May 21, 2017

Sunday Focus: Malfunction Junction in B'ham.

This is a warning sign, but it could be a wish-list in Birmingham.
That's what we used to call the interchange of I-65 and I-20/59 in Birmingham.

It seemed almost antiquated from the time it was finished, quickly overcome by more traffic than it could handle.



It was a regular fly-over spot during the years in the 1970's when I reported traffic above Birmingham for WERC Radio. So was the stretch of 59/20 through Downtown, past the then brand new Civic Center.








Now a reconstruction project is underway that will close the 59/20 highway bridges for 14 months, reports AL.COM.  

 This is what the interchange will look like when the work is finished according to the state Department of Transportation.




The answer to your question? Almost a half-Billion Dollars.. 

May 20, 2017

Protest Targets Alabama's Jeff Sessions.

     Protestor/artist Robin Bell projected an image of U.S. Attorney General Jeff Sessions wearing Klan robes on the U.S. Department of Justice building in Washington---according to a USA Today story.
The message? Sessions Must Go.




 

Saturday Data: Bipartisian Push Back on Sessions' Drug War.

 
Marijuana
    Alabama's Jeff Sessions called for harsher penalties for drug crimes last week, suggesting longer penalties. 

     That's a reversal of recent years when reformers promoted less prison time and more treatment. From a Rolling Stone article:  

"It's worth noting that there's a disconnect between Jeff Sessions and the President, and it's not clear who is actually in charge," Piper says. "The president put Jared Kushner in charge of his task force for looking at criminal justice reform – Jeff Sessions preemptively undermined the work Jared Kushner is doing. So does the administration oppose reform? Because it's already clear where Jeff Sessions stands."
With the exception of outliers like Sessions, criminal justice reform is one of the few issues on which there's bipartisan consensus.
"This is not a Republican or Democrat idea, this is a common sense idea," (Democratic Vermont Senator Patrick) Leahy said.


     Of course Rolling Stone has always been a pro-drug legalization publication, from it's name on down. I wonder what percentage of their regular readers voted in 2016?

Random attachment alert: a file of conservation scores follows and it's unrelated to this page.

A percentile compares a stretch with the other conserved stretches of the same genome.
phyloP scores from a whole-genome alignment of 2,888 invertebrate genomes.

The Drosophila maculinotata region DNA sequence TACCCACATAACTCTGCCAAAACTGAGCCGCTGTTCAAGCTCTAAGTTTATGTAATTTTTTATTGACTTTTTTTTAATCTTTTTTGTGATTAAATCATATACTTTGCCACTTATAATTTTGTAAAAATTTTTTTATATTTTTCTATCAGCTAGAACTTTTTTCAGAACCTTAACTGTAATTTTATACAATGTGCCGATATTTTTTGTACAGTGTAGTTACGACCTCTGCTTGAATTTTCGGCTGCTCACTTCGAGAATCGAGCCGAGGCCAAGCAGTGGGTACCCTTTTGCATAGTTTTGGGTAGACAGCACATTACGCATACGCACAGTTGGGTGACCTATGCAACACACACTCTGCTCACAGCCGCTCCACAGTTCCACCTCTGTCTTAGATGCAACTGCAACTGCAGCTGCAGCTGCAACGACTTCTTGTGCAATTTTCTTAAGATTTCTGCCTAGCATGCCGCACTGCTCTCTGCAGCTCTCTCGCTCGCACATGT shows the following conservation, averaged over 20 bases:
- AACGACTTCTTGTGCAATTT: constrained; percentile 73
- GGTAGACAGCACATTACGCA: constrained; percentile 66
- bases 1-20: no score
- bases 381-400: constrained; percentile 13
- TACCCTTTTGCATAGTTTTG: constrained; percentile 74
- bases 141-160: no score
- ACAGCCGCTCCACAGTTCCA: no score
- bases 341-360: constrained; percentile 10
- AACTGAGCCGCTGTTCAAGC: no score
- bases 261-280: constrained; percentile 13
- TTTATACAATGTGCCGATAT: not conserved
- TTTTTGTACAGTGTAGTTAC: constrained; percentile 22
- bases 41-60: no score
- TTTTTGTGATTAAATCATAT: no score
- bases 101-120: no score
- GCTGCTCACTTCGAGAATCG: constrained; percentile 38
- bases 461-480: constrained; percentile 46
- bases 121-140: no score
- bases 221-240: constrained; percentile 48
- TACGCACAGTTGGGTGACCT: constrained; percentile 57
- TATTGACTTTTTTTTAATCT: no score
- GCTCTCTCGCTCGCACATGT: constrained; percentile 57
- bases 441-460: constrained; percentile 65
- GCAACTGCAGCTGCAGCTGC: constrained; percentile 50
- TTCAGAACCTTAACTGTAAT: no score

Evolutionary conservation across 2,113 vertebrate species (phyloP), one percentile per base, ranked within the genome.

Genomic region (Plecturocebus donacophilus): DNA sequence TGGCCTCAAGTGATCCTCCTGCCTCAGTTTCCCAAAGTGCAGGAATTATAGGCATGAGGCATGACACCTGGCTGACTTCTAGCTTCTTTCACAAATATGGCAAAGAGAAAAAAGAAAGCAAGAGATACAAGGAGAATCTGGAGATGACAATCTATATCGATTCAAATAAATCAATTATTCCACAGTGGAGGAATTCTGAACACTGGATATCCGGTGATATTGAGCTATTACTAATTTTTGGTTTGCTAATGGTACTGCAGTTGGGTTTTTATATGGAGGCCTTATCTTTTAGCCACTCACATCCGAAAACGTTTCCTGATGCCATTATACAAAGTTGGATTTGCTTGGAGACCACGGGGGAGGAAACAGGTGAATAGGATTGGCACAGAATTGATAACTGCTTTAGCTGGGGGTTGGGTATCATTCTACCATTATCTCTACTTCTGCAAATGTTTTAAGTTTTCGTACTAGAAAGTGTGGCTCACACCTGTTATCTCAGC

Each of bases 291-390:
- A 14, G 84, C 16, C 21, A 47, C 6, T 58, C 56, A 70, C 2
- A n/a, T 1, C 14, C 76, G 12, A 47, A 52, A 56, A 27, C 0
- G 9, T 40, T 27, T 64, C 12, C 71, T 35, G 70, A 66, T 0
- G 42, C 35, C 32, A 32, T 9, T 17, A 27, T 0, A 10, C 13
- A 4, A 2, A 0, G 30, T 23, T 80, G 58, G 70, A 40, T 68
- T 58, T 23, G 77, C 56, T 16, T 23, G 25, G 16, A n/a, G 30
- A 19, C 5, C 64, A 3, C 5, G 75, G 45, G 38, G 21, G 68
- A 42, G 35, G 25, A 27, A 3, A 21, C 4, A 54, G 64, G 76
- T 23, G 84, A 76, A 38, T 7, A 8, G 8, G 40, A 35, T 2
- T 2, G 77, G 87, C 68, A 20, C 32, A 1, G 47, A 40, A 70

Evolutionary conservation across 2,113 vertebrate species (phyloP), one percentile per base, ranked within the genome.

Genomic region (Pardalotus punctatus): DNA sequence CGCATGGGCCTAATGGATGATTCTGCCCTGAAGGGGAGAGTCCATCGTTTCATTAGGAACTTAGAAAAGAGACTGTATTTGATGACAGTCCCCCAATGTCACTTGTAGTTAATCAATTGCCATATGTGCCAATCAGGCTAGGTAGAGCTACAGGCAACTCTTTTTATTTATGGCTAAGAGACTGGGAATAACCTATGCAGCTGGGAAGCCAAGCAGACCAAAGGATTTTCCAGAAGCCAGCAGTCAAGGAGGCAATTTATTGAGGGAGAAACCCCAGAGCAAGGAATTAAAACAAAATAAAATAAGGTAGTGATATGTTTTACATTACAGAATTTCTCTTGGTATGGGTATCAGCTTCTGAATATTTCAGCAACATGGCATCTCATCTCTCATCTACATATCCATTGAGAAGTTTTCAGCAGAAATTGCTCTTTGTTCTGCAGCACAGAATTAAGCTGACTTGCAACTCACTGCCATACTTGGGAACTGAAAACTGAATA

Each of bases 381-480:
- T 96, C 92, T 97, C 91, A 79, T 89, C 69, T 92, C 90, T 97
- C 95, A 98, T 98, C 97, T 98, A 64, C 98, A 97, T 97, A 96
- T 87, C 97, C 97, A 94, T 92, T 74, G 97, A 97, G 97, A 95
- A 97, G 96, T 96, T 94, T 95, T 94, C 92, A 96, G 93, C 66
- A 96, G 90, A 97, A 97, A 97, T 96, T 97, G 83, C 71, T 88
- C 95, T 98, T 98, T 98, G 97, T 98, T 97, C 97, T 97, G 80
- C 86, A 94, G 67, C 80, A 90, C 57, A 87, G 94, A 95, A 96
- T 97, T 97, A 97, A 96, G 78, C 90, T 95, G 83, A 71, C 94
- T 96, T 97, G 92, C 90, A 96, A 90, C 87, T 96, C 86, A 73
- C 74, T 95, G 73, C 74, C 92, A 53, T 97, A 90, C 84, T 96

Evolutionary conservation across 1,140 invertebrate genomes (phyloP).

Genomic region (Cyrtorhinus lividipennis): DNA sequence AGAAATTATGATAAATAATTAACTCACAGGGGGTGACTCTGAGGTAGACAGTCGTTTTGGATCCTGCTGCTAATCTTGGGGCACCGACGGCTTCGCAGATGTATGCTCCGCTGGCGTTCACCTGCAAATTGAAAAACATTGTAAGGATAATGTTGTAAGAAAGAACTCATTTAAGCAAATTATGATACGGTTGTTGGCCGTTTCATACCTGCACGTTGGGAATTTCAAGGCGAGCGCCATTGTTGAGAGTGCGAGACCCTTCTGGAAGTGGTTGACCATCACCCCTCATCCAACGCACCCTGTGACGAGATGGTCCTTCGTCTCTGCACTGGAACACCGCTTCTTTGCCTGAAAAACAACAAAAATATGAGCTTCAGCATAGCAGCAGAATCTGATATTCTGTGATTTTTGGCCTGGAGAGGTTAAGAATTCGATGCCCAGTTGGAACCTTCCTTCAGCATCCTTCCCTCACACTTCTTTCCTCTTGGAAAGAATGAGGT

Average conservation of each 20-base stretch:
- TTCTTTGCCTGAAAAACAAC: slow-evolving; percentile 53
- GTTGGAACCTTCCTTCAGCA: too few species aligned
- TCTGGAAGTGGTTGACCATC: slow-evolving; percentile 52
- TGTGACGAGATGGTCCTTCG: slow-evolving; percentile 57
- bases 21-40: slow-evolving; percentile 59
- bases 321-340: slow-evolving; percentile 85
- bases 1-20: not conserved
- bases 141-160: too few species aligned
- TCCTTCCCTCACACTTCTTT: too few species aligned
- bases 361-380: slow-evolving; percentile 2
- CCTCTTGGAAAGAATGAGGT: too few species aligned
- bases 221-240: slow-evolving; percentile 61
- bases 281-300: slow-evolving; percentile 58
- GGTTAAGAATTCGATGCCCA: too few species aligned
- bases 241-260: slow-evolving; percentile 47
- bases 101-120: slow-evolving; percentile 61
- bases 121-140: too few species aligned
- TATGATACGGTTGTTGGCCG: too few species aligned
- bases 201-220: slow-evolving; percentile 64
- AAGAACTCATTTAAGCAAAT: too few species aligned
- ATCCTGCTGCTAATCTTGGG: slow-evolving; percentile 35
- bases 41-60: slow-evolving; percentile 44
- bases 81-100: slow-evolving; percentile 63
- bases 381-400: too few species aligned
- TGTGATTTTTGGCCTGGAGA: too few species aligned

May 18, 2017

Pike Road Report Card

     Tonight at 10:00 on Alabama News.net, a news-extra report about the approaching third year of The Pike Road School.
     The first year was unorthodox with the use of project based learning...teachers became "lead learners" who could follow the whims of the learners, i.e., children. 1st grade became 1st community.
    Now the 1st Superintendent is leaving, retiring, and the results of meetings with parents are being implemented to make changes for year three as a new superintendent starts work.

PIKE ROAD REPORT CARD
Tonight at 10:00 on Alabama News Network.
CBS 8 and ABC Montgomery.


May 16, 2017

Thursday at Archives: Slavery Increased & Native Americans were banished.


Hard to see what many people have to celebrate in the signing of a treaty that opened up the Alabama Territory for settlement. The topic will be the subject of a Thursday event at the Department of Archives and History:


The signing of the Treaty of Fort Jackson at the end of the Creek War of 1813-1814 paved the way for thousands of emigrants to settle in what was once Creek Indian territory. This month, Dr. Tom Kanon will discuss this historic treaty and how it resulted in "Alabama Fever," an unprecedented migration to the early frontier, that brought with it a dramatic increase in slavery and the eventual removal of the region's Native Americans.


 Map of Alabama, John Melish, 1818
 

FOOD FOR THOUGHT PRESENTATION ON MAY 18 AT NOON.
"ALABAMA FEVER IN THE WAKE OF THE TREATY OF FORT JACKSON"
PRESENTED BY TOM KANON
 
More information HERE.
 
 

May 15, 2017

The Health Impact of Living Segregated.



A new study that included Alabama residents finds leaving a segregated community and moving to one with a more mixed population is good for your blood pressure. Maybe.

"....the results support previous research suggesting that neighborhoods can have a big influence on health, said David Chae, director of the Center for Health Ecology and Equity Research at Auburn University in Alabama.
“We have known for a very long time that some neighborhoods are ‘unhealthy,’ characterized by deficiencies, for example, in quality health care, parks, recreational facilities and supermarkets,” Chae, who wasn’t involved in the study, said by email. “Blacks are more likely to live in areas with fewer opportunities to engage in healthy behaviors and greater barriers to optimal health.”

Reuters has the story HERE.